December has finally arrived at the RSPB Lochwinnoch which means plenty of Christmas spirit and looking forward to a new year. There has been plenty of wildlife to see around the reserve this month and that has included very exciting visitors to the reserve, a redhead smew and a drake smew. The smew is a small diving bird, the drake is very distinctive with white colouring and a black mask which has led to its nickname the "white nun" while the female duck is grey with a reddish-brown head. These birds are rare winter visitors to the UK with only around 180 wintering here and they travel to the UK from Scandinavia and Russia. Smew are on the red list which means that the species is threatened globally and of conservation concern. This has been due to their breeding habitat being threatened by deforestation, agriculture intensification and destruction due to river canalisation. They are also predated on by American mink which has led to their numbers taking a large hit.
There has also been over 40 goosander counted on the Aird meadow loch this month. This duck belongs to the sawbill family and their long narrow bills with saw like teeth allow them to efficiently catch and grip fish. When in flight their wings make a distinctive whistling noise. They first colonised Scotland in 1871 and have since spread over the entirety of the UK. These ducks can form large flocks where several thousand can be present as they are gregarious birds. After the breeding season the males all disappear and for a long time it was a complete mystery as to where they went. We now know that amazingly they migrate to Tanafjord in Norway where they fully moult their flight feathers for around 3 months and remain there until the conditions become too cold. They will then return to the UK from late October to December in large numbers and re-join the females that remain in the UK to moult.
Goosander on the Aird meadow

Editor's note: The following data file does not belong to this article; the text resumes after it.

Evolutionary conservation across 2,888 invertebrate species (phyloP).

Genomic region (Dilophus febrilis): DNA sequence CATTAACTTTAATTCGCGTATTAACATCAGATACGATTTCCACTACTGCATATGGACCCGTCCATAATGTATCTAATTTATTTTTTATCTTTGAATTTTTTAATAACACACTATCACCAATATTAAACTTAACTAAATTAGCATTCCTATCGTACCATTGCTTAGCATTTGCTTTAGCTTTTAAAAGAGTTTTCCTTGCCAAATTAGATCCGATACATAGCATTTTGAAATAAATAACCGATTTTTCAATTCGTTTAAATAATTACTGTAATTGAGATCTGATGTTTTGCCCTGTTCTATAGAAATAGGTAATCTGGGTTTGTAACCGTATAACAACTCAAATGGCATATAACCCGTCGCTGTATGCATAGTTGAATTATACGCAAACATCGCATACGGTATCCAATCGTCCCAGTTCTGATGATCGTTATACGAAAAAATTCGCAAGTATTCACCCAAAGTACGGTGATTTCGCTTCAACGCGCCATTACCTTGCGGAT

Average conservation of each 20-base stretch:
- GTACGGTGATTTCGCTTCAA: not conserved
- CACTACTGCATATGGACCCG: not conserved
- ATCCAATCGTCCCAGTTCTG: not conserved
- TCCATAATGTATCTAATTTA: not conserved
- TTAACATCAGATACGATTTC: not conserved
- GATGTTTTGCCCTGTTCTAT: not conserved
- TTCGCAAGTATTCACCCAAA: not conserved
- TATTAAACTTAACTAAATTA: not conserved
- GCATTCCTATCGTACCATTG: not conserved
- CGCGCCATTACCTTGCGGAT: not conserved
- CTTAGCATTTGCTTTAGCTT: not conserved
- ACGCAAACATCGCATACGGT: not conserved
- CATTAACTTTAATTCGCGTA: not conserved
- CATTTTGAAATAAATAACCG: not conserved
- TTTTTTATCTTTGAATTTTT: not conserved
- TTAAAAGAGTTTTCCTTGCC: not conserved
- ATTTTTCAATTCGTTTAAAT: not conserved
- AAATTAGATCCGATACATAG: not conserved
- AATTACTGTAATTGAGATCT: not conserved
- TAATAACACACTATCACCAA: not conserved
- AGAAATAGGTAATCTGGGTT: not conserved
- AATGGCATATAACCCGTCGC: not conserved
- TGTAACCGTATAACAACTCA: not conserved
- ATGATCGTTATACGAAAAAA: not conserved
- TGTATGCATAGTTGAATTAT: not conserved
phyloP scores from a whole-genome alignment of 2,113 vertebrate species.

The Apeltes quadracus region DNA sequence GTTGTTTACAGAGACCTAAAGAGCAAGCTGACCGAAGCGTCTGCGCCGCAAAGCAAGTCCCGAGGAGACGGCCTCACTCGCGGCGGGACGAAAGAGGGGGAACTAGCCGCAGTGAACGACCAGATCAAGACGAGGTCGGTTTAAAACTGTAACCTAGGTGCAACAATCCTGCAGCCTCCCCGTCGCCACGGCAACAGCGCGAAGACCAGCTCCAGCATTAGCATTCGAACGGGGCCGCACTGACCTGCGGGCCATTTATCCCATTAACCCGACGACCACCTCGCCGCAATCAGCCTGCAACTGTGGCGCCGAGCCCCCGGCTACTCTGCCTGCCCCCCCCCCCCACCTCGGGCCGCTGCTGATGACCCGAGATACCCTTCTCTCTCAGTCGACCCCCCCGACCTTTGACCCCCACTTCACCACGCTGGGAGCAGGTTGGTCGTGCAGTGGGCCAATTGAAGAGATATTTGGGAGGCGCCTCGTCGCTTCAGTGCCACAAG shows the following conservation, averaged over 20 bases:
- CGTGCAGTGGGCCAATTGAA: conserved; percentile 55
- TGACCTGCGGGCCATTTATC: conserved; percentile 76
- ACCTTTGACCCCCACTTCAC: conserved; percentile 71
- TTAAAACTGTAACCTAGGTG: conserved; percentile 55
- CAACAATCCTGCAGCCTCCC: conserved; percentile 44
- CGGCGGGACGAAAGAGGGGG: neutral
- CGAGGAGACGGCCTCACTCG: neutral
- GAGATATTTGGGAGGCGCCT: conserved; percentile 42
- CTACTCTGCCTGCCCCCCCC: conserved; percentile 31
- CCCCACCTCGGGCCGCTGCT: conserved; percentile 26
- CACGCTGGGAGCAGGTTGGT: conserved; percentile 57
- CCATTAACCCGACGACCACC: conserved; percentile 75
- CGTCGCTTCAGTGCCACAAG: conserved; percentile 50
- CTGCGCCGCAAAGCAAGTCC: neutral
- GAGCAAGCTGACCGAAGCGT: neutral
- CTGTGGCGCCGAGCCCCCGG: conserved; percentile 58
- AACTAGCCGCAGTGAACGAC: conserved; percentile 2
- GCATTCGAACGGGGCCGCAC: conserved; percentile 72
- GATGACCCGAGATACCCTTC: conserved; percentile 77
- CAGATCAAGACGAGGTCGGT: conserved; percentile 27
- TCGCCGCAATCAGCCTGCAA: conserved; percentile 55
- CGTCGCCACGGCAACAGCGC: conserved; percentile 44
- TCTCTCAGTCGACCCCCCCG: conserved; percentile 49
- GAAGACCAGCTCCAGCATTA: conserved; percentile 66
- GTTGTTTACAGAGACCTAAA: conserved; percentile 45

It's been robin galore around the reserve this December which fits in nicely with our Robin Robin adventure trail. Although robins are commonly sighted on the reserve, they remain a firm favourite and their appearance is always associated with the countdown to Christmas. Robin numbers tend to increase in the UK over the winter months as migrants from Scandinavia, Russia and Europe join the resident birds usually because their homes have become too cold and food is limited. Robins may look small and cute but they are feracious birds that will fight to the death in order to defend their territories.
Robin on the Aird Meadow trail, Photograph by Rachel Reid
There have been plenty of other sightings on the reserve this month with large numbers of chaffinch spotted on the feeding station on the Aird Meadow trail and nuthatch have also remained a common sighting at the feeding station. There have been several wigeon on the Aird Meadow, wigeon become much more abundant and widespread during the autumn and winter months. A male hen harrier was spotted on the reserve on the 12th of December. A water rail was spotted on the Dubbs trail on the 15th of December, water rails are classed as common, but it is rare to spot these birds due to their elusive nature, but they are easier to find in winter when they become more abundant and widespread. Water rail are often more likely to be heard rather than seen as they have a very distinct call.
Chaffinch at the feeding station, photograph by Rachel Reid
Written by Rachel Reid - Volunteer
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